You become much more aware of these sorts of things when you’re using XDebug. You become a better programmer.
What is XDebug, and how does it work?
XDebug is a PHP Zend extension. You obtain the appropriate .so file (or .dll file, if you’re using Windows) and add it as a “zend_extension” in your PHP configuration file(s). You can configure it just like all your other PHP configurations in that file or an included configuration file, and you’ll be able to check its configuration in the output of
phpinfo(). When the extension is successfully included, you’ll also see XDebug listed in the command line output of
When configured correctly, XDebug and your IDE will talk to each other on the configured port. In the setup I talk about here, your IDE starts listening on the configured port when you “turn on” debugging. It waits for XDebug to connect, which will not happen until a request is made to your PHP server. After that request has been made, spinning up XDebug, XDebug will connect to the configured port. Assuming everything is configured correctly and the two can now “talk” to each other, the IDE will then tell XDebug where our specified breakpoints are and on what exceptions to break. Those are things you select in your IDE’s debugger UX, and you can see them communicated after each successful connection in your xdebug.log file, assuming you configure XDebug with a log file.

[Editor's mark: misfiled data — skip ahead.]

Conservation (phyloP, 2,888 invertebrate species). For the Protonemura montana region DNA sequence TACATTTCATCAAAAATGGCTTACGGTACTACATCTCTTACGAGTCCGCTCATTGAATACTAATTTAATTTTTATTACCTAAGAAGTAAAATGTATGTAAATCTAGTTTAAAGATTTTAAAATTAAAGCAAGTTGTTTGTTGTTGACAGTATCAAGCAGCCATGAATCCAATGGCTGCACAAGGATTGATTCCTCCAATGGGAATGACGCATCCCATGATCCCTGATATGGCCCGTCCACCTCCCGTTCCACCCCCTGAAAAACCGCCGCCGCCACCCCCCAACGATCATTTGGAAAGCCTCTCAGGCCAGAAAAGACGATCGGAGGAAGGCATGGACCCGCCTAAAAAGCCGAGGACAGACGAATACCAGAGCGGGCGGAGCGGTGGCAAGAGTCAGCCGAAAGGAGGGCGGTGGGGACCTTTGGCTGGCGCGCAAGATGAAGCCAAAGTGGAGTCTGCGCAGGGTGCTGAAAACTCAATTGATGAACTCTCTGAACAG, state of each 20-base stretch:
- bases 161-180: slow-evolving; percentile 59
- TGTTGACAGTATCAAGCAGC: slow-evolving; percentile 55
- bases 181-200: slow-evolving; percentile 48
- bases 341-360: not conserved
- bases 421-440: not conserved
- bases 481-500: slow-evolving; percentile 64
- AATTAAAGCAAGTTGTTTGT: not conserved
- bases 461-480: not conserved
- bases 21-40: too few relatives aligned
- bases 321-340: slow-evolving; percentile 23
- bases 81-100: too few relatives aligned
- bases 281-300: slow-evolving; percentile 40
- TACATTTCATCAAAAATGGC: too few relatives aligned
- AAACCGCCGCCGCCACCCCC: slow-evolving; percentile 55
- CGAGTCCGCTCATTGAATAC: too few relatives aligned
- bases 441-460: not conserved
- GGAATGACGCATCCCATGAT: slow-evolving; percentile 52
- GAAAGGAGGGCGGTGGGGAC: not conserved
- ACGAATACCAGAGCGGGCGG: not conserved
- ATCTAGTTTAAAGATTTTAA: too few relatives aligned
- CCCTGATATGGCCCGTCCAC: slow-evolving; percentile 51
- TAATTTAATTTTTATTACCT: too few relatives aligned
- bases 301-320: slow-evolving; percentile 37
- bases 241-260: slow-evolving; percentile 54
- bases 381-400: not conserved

If the breakpoint conditions specified by the IDE are met in this request, XDebug will pause the execution of the script and, at this point, the IDE and XDebug can communicate back and forth to tell you useful things about the stack trace, what the variables in scope are, and to respond to your requests to step over or into following portions of the code. As far as I’ve been able to tell, all of this communication is logged in xdebug’s log file. You can also get your IDE to give you some logging on all of this, but so far I’ve only found VSCode’s logging useful for telling whether or not the connection was made.
Setting up XDebug
These are the general steps for setting up XDebug, whatever the specifics of your environment are.
1. Obtain the appropriate XDebug extension for your PHP install
2. Configure your PHP install to use the extension
3. Configure when and how XDebug tries to connect to the “remote” debugger
4. Obtain the appropriate extension/plugin/package for your XDebug and your IDE, if necessary
5. Configure your IDE to listen at the same port you told XDebug to connect to
6. Configure your IDE to use the correct path mappings
There are some environments that make this all incredibly easy. If you’ve got a single PHP version, installed and managed by a good package manager, and on the same machine as your IDE, the package manager and IDE can take care of nearly the entire thing for you.
For example, if you’re running PHP on OSX and you’re managing that install via Homebrew, you can simply run
brew install php71-xdebug #or php56, whatever you see for you PHP version in brew list
That single line will get the appropriate XDebug extension and create a PHP configuration file that will include XDebug for you.
Or if you’re running CentOS and using Yum, you should be able to run
sudo yum install php-pecl-xdebug #this installed, among other things, php-pecl-xdebug-2.2.7-1.el7.x86_64, which it knows is compatible with my version of PHP